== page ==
White women having proximal power that can be taken away puts us in a perpetual state of cognitive dissonance, which is exploited by white men’s divide and conquer tactics.  When we choose the illusion of safety and proximal power of our whiteness over the liberation of others, when we align ourselves with those in power, we forget that our proximal power is only that which is allowed. We forget that when we try to claim our power it is easily “written off as loudmouthed hysteria, or the dubious ravings of pussy-hatted suburbanites with itchy Etsy trigger fingers” (Traister). We are labeled nasty, impolite arrogant women who persist despite being told to be silent.

Our proximal power, which we think will protect us, often does the exact opposite. In the hierarchy of women, Dr. Christine Ford is at the top: white, cis, hetero, professional, well-educated. And white men ripped the carpet out from under her, didn’t they?  We white women benefit from systems like capitalism, colonization, and white supremacy but these systems were not made to give us our own power and so we are easily ignored, dismissed as hysterical.

And yet, look at what Dr. Ford’s courage has inspired! Men like Trump and McConnell have no idea the beast that they have unleashed, gliby commenting that it will all blow over. They have no idea that white women are waking to the illusion of proximal power and instead claiming our real power, which is a power-with instead of a power-over.

Some of us are a bit late to this party. Women of color have been telling us this for a long time, but we haven’t listened. Many of us haven’t felt as though we needed to listen because we thought the white men would protect us. We were wrong.

Our real power comes when align ourselves with others, like women of color, who are fighting for liberation. It comes when we stop seeking or expecting protection, much less permission, of white men. When we stop apologizing. Stop being polite, stop trying to keep the peace. Stop all the things that keep us in our place. We gain real power, power-with, when we resist the divide and conquer tactics and align ourselves with the liberation of others.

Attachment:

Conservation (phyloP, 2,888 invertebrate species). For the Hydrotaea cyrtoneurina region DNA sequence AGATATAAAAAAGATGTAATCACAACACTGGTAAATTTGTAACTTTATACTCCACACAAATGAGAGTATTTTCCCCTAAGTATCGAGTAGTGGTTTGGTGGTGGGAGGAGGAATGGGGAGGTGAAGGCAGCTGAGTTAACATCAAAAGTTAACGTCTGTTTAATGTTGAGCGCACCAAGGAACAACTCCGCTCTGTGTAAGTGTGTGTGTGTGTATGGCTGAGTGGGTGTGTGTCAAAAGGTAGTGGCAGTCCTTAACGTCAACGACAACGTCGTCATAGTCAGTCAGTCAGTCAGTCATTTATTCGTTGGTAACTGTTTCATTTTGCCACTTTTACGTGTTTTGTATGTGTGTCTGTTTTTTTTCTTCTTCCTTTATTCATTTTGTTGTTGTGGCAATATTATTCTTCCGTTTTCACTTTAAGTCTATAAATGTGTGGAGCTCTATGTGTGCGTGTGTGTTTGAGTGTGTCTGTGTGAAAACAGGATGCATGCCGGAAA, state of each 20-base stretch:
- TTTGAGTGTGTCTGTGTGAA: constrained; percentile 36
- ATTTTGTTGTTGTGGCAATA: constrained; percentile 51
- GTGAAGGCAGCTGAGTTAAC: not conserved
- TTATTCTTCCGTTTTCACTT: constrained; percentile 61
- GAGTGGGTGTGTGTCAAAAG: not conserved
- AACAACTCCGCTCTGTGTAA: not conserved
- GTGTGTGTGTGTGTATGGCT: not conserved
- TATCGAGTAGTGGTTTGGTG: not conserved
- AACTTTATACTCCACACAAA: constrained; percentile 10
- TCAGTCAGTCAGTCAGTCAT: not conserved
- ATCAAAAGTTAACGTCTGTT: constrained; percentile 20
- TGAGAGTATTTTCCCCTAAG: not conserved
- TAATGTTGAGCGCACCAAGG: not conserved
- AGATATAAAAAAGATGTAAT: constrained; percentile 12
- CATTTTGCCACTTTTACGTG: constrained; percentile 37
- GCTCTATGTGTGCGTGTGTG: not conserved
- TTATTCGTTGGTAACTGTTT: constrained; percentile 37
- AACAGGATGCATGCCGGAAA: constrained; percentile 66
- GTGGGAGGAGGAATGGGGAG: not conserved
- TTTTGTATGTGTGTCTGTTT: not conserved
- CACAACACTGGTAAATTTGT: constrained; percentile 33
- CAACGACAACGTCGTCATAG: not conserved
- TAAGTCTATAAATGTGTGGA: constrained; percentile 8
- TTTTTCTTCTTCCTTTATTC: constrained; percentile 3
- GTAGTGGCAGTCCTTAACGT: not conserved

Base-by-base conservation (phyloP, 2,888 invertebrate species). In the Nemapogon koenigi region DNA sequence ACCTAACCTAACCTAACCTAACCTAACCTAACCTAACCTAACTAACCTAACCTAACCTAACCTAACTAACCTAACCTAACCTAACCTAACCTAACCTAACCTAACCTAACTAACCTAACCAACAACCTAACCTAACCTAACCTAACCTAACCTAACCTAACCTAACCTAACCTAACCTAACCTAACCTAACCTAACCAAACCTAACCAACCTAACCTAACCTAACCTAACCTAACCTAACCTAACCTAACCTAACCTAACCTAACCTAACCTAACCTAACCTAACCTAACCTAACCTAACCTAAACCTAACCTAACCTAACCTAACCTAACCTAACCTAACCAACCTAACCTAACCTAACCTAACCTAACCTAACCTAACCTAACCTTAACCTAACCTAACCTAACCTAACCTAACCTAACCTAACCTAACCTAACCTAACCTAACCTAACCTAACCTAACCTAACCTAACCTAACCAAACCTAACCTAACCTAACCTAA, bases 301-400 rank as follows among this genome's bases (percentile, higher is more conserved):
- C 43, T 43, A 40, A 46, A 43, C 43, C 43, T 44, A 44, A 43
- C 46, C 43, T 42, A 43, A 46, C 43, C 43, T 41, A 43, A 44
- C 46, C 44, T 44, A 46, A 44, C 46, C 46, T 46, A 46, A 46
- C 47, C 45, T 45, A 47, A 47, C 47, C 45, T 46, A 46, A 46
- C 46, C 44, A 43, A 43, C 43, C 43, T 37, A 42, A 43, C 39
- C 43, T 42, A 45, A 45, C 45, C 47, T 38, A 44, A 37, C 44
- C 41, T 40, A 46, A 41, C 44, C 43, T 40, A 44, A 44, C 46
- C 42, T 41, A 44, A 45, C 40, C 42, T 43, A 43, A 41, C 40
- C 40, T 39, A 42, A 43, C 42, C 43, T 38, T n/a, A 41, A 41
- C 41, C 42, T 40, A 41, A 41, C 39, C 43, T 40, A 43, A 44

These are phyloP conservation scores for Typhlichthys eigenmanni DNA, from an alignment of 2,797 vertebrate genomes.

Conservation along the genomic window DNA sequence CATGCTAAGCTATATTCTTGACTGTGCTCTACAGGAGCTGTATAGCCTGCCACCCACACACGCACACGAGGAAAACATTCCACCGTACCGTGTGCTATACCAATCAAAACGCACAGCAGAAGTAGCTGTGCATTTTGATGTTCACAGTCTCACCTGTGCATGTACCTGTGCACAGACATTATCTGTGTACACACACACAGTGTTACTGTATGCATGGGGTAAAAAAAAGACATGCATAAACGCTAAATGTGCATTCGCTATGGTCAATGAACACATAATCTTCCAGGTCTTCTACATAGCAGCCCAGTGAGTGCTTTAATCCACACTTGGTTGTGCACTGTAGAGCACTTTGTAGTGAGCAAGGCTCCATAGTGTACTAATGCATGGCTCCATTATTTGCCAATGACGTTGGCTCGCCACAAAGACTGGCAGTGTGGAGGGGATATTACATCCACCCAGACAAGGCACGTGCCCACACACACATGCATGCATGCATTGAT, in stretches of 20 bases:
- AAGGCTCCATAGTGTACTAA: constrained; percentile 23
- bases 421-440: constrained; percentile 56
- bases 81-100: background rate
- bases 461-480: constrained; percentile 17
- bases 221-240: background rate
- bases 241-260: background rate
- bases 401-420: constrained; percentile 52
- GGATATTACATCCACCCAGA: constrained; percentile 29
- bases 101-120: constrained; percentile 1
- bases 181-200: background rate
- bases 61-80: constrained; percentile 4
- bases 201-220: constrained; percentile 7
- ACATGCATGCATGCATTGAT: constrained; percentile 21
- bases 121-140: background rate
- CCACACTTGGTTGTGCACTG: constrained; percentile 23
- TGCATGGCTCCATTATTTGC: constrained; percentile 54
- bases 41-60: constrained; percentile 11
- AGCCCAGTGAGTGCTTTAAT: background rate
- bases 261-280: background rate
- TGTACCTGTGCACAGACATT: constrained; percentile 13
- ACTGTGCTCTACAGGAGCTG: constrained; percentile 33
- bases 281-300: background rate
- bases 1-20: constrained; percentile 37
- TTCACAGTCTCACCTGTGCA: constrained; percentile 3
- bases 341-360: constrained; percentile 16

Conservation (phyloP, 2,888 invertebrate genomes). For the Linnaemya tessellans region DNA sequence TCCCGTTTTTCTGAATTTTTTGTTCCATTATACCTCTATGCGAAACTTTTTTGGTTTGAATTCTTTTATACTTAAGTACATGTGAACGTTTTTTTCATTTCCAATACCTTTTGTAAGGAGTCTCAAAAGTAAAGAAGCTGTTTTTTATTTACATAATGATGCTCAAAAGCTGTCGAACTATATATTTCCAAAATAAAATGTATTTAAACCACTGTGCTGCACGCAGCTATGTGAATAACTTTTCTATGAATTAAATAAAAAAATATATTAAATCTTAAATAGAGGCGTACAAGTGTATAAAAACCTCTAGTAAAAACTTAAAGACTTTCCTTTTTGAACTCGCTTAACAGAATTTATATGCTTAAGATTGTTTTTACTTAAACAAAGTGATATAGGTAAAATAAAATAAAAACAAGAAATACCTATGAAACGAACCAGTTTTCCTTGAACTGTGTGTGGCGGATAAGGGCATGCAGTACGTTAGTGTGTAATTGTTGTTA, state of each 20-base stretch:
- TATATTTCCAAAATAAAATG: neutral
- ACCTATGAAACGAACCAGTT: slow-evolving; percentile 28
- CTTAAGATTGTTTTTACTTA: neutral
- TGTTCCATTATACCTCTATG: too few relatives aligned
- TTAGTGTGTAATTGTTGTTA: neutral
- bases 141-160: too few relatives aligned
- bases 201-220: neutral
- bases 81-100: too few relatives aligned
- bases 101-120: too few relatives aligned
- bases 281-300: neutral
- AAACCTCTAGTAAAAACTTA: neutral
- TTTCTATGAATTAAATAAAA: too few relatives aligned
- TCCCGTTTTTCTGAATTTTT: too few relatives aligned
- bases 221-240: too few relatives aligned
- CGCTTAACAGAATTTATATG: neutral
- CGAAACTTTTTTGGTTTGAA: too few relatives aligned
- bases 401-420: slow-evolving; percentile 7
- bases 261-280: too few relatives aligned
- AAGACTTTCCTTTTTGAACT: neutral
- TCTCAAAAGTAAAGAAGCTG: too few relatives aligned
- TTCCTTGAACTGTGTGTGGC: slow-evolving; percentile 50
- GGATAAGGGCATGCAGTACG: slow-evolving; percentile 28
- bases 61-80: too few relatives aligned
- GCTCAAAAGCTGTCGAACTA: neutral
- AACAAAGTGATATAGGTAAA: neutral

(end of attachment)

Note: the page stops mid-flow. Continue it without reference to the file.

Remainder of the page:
So what do we do? Once we realize our proximal power is so easily taken away, how do we begin to claim a more true, whole power-with?

It begins with listening to those who’ve been in this fight longer than us. Women of color, particularly Black women, know the landscape – they know how to sustain themselves over the long haul that is ahead. Listen to women of color, immigrants, and those from other marginalized communities.

It means standing up for ourselves. When that electrician tapped my pins, rather than trying to engage him in a conversation I should have loudly said that his touching me was unacceptable and asked him to leave. Scary stuff, I know, but how many times do we just accept it when we are cat-called, groped on the bus, mansplained on social media? We need to stop just saying “Oh, that will happen” and start enforcing our boundaries loudly and unignorably.

It means becoming a tribe with other women, no matter their age, race, creed, socio-economic status, etc. When we see another women being harassed or belittled, we must clearly, strongly and publicly align ourselves with her, whether that is in real life or online.  It means that, should we decide to #WomensStrike, we support those of us who are unable to rather than belittling them and further alienating them.

It means being humble when other women, particularly ones from marginalized communities, point out our growing edges. We have much to learn.

It means expanding our definition of allies: people across the gender spectrum, people across the sexual orientation spectrum, people with disabilities. This is intersectional work, and we need one another. Our liberation is all tied up together.

Finally, we need to stop making excuses for the male-identified people we love. We need to bring them along on our journeys and help them learn how to be a part of the solution instead of part of the problem. This isn’t always easy – they have even more unlearning to do than we do, more privilege that is at stake. They are often fragile and emotional and may feel attacked when we stand up for ourselves. There are some great articles online on how to do this.

When we do this, when we realize who our true allies and accomplices are in this fight, when we learn to listen with humility and allow ourselves to grow, then we will recognize the sham of proximal power and embrace our true power and use it for the liberation of all.